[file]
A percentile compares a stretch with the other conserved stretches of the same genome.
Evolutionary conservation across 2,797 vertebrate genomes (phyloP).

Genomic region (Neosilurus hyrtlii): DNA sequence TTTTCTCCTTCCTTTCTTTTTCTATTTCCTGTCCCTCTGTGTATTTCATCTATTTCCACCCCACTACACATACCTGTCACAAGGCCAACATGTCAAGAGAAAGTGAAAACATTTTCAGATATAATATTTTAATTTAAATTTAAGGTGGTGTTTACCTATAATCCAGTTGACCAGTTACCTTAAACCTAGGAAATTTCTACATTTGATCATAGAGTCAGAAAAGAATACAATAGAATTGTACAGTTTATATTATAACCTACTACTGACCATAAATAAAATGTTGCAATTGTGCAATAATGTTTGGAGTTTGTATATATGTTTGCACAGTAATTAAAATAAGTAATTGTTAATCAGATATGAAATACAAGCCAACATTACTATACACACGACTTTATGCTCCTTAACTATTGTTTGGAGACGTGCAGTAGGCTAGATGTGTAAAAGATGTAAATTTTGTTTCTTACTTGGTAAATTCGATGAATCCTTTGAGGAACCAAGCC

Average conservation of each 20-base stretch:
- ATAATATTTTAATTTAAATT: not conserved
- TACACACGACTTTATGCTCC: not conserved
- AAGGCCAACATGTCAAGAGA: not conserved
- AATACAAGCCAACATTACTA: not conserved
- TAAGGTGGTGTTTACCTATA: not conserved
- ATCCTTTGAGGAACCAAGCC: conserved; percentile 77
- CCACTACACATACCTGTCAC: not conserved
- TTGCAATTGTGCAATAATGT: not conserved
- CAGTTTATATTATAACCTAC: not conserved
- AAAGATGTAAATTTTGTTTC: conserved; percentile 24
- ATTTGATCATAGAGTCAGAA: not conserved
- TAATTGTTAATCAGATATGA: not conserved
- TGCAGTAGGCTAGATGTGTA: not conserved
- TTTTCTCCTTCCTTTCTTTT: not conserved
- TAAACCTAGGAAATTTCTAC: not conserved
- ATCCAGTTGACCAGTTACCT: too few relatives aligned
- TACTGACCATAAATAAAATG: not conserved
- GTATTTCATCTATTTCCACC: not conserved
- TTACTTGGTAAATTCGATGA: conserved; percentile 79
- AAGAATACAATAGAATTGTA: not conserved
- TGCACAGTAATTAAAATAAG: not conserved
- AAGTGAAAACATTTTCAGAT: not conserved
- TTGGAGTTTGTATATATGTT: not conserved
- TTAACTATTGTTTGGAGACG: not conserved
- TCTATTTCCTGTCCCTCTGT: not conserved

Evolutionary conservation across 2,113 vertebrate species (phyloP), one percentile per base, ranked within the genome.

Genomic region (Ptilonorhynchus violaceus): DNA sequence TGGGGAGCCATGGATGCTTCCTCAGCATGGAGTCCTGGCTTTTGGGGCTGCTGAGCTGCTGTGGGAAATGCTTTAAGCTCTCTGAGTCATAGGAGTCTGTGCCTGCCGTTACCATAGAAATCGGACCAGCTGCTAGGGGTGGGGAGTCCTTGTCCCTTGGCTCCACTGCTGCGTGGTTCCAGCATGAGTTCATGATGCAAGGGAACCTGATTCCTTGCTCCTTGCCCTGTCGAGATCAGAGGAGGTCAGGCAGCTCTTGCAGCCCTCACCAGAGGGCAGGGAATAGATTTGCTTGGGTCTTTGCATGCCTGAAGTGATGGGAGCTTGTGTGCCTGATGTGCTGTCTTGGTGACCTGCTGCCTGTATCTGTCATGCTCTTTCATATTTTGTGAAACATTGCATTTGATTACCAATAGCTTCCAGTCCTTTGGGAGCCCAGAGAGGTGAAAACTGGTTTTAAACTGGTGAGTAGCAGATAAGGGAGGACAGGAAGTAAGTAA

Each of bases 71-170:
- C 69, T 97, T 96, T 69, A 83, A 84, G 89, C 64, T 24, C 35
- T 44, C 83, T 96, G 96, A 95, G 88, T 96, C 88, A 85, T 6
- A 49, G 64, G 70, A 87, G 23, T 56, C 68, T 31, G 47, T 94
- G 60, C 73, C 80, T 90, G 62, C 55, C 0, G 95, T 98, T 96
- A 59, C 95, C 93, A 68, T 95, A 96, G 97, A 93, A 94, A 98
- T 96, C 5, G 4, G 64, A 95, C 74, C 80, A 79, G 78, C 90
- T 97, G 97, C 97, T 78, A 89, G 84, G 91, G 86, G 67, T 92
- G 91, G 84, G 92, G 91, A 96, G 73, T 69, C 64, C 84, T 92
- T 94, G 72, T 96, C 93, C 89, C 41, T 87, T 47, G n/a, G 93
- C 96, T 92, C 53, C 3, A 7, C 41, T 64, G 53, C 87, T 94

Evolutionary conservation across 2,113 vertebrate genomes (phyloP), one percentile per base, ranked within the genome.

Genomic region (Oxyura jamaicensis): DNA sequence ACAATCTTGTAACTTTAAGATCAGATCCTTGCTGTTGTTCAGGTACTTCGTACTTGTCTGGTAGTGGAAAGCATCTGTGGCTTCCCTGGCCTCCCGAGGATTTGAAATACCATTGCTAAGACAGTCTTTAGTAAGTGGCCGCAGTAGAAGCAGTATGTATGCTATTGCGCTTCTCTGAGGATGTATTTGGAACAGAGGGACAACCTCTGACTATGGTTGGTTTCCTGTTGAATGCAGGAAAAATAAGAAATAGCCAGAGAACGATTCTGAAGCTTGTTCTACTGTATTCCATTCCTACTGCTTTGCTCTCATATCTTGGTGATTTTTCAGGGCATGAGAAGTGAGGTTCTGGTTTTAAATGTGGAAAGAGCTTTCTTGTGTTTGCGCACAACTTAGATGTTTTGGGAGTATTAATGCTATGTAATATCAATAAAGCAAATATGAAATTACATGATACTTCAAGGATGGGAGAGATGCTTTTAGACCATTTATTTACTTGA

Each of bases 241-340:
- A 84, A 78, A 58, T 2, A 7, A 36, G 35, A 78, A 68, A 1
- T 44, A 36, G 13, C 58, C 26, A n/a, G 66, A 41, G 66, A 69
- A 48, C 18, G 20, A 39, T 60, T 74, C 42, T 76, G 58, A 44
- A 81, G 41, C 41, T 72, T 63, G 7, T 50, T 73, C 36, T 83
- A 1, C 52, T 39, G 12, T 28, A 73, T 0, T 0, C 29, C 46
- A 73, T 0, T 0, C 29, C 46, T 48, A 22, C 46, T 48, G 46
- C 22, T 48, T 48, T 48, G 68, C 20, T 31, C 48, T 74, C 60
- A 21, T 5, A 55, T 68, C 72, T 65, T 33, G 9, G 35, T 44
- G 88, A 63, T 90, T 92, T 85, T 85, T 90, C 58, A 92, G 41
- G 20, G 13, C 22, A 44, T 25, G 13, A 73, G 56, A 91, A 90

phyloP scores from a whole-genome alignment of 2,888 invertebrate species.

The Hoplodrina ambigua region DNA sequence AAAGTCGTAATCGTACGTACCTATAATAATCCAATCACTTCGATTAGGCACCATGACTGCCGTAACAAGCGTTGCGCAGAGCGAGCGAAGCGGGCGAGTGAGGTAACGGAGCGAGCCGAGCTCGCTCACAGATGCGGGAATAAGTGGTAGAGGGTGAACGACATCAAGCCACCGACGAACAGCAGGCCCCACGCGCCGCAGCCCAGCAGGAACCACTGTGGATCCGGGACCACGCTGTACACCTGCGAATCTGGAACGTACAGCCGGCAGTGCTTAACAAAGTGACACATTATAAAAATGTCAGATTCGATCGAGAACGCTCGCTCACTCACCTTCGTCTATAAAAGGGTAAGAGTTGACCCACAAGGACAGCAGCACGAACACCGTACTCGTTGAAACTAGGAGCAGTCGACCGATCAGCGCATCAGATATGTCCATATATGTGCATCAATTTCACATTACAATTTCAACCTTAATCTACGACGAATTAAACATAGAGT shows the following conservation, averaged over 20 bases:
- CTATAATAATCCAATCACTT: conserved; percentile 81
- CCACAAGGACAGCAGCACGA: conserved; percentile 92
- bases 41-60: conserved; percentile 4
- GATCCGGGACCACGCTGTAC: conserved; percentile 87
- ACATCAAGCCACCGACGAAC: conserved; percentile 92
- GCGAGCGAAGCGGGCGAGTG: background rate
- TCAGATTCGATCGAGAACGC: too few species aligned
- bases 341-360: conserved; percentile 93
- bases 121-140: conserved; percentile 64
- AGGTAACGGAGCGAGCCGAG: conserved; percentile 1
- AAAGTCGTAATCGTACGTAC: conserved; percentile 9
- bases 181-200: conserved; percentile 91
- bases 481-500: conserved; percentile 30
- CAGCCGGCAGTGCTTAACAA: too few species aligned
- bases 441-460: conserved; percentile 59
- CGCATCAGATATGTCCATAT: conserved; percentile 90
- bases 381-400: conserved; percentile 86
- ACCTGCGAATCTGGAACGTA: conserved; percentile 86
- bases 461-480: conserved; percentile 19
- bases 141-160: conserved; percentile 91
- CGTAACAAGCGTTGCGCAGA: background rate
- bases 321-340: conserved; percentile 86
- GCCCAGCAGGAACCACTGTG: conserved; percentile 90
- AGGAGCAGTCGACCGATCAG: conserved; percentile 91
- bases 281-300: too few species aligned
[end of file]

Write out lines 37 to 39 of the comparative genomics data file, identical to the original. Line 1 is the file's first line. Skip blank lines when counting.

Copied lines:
- A 59, C 95, C 93, A 68, T 95, A 96, G 97, A 93, A 94, A 98
- T 96, C 5, G 4, G 64, A 95, C 74, C 80, A 79, G 78, C 90
- T 97, G 97, C 97, T 78, A 89, G 84, G 91, G 86, G 67, T 92